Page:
Perhaps for the first time in the history of music, here is two violas, double bass, and drums quartet featuring the New York-based Mat Maneri & Tanya Kalmanovitch, and Copenhageners Tomo Jacobson & Kresten Osgood. Calling their music chamber free improv gives some clues about the sound world you are entering, but it also falls very short in the face of the multitudes presented here. ‘Variations On No Particular Theme’ is a pregnant name in which we can look for the key to this album. Of course, it brings to mind the classical tradition, yet with a twist. Free improvisation might be understood through the prism of the title as an act of constant variating on being-playing in that act itself, with no particular theme nor agenda other than doing it. 'Non-particularity' on the other hand (with 'particularity' defined as “the quality of being individual”) brings forth an idea of leaving the individualistic tendencies in order to together reach for 'wholeness', which the Oxford dictionary defines as “the state of forming a complete and harmonious whole; unity”, or “the state of being unbroken or undamaged.” And indeed, there is something very 'now' and very 'together' about this spacious music, that might give you a sense of time stopping.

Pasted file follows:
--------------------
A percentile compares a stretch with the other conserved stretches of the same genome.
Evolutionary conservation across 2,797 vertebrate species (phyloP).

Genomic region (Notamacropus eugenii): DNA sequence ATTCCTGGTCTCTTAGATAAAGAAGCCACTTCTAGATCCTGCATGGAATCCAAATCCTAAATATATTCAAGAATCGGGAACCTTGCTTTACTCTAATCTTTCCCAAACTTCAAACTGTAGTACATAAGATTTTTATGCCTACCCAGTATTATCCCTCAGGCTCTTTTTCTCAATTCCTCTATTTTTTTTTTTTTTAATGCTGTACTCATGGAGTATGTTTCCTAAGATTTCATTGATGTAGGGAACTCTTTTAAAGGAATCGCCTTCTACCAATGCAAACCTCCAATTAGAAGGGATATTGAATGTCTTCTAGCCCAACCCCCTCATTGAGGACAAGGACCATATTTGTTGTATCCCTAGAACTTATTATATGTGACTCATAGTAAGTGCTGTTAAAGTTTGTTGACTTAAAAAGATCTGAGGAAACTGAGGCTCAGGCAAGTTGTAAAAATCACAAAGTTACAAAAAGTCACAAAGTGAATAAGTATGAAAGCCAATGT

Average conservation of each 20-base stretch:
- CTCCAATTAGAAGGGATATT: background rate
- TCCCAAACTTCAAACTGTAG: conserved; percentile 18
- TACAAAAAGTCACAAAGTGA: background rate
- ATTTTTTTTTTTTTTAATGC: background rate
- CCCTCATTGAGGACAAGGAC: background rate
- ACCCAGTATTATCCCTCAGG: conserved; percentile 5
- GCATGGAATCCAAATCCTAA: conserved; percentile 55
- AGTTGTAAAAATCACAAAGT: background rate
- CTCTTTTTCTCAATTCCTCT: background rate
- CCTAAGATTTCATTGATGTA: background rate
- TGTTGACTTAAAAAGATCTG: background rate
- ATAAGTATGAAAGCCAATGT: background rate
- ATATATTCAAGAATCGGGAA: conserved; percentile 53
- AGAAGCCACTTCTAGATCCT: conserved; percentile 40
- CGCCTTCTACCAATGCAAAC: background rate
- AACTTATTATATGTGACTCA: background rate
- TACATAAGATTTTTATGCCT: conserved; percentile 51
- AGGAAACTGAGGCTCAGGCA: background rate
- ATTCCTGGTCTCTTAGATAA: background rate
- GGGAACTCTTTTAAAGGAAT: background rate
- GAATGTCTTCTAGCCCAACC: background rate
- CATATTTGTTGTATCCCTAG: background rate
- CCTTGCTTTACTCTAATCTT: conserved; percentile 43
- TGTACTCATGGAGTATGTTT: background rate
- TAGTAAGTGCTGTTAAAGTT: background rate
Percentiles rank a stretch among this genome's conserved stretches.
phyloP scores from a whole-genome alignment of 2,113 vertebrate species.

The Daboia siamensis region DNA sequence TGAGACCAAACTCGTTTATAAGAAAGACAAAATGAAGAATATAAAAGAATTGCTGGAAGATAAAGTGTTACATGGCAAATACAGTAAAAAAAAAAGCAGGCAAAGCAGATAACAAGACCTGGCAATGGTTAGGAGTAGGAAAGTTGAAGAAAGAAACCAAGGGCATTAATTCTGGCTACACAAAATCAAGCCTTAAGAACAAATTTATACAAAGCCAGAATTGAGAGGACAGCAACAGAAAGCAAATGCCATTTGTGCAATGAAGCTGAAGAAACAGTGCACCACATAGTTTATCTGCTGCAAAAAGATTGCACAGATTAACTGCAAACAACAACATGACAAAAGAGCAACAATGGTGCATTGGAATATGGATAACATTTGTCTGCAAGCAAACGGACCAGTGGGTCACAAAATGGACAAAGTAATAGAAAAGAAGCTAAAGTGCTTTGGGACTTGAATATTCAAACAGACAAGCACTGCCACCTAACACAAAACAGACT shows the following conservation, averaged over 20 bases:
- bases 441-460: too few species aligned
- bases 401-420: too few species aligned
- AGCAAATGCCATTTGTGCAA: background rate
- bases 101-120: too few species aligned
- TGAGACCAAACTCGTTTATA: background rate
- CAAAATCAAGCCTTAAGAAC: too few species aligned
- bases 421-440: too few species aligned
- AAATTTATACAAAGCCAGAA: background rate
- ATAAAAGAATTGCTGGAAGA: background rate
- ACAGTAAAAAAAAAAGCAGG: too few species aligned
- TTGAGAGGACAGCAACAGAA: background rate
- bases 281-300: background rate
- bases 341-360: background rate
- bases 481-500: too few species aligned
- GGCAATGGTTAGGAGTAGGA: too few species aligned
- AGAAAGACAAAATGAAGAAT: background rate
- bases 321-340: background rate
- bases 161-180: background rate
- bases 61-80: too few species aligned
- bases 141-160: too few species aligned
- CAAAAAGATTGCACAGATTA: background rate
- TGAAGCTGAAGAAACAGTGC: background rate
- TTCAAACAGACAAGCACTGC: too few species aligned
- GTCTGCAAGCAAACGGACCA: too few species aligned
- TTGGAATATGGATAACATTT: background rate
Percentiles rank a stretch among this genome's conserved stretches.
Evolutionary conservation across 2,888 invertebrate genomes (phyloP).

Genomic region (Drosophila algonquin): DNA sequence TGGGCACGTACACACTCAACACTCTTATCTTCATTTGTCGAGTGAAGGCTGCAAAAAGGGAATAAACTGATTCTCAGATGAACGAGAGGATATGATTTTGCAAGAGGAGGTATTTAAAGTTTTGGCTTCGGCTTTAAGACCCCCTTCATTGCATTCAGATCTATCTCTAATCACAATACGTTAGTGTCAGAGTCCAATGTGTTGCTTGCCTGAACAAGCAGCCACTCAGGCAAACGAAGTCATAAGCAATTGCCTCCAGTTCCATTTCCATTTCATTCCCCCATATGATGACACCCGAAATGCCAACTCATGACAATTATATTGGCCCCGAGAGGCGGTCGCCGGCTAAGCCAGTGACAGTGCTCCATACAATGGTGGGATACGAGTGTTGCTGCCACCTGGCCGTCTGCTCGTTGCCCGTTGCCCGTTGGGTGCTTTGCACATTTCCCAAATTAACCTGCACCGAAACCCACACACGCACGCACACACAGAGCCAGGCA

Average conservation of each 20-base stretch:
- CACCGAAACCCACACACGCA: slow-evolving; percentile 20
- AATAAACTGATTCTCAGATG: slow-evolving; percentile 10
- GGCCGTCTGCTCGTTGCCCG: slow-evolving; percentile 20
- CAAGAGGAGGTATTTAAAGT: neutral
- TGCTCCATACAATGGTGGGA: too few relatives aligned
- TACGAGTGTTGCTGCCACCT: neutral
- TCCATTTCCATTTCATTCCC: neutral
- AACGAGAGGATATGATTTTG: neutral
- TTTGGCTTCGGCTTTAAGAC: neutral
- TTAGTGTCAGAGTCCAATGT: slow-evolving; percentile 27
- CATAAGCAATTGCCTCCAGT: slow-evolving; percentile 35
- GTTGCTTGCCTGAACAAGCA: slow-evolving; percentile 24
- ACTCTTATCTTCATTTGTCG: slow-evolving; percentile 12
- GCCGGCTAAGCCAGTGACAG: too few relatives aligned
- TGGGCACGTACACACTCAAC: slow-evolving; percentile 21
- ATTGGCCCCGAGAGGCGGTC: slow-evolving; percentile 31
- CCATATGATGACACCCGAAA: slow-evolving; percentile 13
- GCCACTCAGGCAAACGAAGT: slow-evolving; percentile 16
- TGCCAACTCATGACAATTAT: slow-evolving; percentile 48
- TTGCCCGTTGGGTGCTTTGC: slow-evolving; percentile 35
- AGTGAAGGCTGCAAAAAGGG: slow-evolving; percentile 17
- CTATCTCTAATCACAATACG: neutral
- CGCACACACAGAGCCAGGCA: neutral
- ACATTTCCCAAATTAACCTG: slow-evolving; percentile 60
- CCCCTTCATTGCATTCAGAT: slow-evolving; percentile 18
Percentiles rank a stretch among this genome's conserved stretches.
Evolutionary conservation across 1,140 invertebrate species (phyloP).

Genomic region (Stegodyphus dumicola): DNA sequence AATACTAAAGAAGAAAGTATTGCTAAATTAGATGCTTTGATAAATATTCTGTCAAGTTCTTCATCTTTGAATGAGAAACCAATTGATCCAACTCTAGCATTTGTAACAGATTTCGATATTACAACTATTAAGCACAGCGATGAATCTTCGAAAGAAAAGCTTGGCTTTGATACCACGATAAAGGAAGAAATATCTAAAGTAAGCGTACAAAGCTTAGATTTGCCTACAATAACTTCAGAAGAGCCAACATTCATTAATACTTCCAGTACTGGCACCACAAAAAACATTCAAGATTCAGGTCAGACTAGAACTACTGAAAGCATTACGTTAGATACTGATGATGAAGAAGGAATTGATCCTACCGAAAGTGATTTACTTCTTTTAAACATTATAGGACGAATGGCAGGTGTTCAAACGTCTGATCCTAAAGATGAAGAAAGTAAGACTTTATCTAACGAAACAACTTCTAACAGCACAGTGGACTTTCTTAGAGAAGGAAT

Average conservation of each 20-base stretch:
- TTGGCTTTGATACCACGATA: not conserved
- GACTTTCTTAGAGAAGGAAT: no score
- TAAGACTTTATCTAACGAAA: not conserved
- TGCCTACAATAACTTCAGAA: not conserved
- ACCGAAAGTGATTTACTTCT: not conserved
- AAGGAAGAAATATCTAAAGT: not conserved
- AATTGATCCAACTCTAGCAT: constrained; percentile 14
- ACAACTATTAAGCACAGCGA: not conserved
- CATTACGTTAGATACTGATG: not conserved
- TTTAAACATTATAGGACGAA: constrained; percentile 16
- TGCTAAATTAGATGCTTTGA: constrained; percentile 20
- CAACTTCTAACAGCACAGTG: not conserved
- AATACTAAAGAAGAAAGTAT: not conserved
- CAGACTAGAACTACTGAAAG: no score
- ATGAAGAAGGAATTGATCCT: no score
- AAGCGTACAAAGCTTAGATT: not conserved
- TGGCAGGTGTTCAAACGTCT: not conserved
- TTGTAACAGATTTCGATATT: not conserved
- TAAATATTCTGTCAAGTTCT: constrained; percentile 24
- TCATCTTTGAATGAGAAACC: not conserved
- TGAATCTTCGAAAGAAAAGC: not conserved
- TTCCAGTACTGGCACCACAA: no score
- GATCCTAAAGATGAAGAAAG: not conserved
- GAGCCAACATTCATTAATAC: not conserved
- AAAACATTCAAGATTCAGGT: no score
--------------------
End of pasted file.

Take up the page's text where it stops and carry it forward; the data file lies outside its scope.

Mat Maneri needs no introduction, he is probably the most respected and celebrated jazz and improv string player alive. Tanya Kalmanovitch is a Canadian violist, ethnomusicologist, the Associate Professor at The New School in NYC. She and Mat released in 2016 an insanely beautiful highly acclaimed duo album ‘Magic Mountain’. Kresten Osgood is one of the most versatile drummers we know, who played with pretty much anybody from Roscoe Mitchell, and Paul Bley, to Brad Mehldau, and Kurt Rosenwinkel. Last but not least, Tomo Jacobson, the youngest of the four, with over 30 albums to his credit has proven himself to be an adventurous improviser on numerous occasions over the years.